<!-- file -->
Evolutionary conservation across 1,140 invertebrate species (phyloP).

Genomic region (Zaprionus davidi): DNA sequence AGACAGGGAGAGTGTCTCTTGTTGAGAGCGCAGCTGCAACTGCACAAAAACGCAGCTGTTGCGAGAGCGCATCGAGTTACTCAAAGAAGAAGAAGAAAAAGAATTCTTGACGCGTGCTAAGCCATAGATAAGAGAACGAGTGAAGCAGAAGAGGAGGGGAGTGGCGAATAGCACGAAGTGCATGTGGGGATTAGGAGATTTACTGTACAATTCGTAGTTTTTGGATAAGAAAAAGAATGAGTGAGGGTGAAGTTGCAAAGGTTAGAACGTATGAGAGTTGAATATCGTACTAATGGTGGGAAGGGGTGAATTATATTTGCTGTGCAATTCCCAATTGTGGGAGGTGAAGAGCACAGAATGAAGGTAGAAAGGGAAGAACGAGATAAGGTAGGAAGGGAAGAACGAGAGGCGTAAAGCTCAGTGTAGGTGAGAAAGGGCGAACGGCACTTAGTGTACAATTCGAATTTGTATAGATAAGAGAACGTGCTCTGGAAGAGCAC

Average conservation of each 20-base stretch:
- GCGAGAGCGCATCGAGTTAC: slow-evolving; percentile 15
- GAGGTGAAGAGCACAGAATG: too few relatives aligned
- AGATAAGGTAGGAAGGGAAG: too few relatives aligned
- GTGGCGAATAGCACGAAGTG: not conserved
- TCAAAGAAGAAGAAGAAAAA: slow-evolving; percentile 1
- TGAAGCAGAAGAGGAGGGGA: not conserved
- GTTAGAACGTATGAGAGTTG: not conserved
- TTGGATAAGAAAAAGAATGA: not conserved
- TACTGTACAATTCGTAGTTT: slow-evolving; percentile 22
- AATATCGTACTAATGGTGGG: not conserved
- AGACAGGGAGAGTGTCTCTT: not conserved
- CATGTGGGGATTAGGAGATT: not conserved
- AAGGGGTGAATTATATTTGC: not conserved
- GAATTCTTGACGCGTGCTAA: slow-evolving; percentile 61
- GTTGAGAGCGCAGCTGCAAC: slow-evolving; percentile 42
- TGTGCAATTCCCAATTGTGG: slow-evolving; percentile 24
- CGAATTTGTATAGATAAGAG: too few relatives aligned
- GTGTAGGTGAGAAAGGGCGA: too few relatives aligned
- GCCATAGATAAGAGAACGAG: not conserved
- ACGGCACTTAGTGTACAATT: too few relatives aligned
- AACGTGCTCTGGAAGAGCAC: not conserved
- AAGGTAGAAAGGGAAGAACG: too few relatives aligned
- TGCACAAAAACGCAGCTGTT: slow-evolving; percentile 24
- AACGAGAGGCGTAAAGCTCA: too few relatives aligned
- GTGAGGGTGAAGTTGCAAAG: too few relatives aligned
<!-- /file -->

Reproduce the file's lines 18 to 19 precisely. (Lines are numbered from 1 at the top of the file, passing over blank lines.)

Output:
- GTTGAGAGCGCAGCTGCAAC: slow-evolving; percentile 42
- TGTGCAATTCCCAATTGTGG: slow-evolving; percentile 24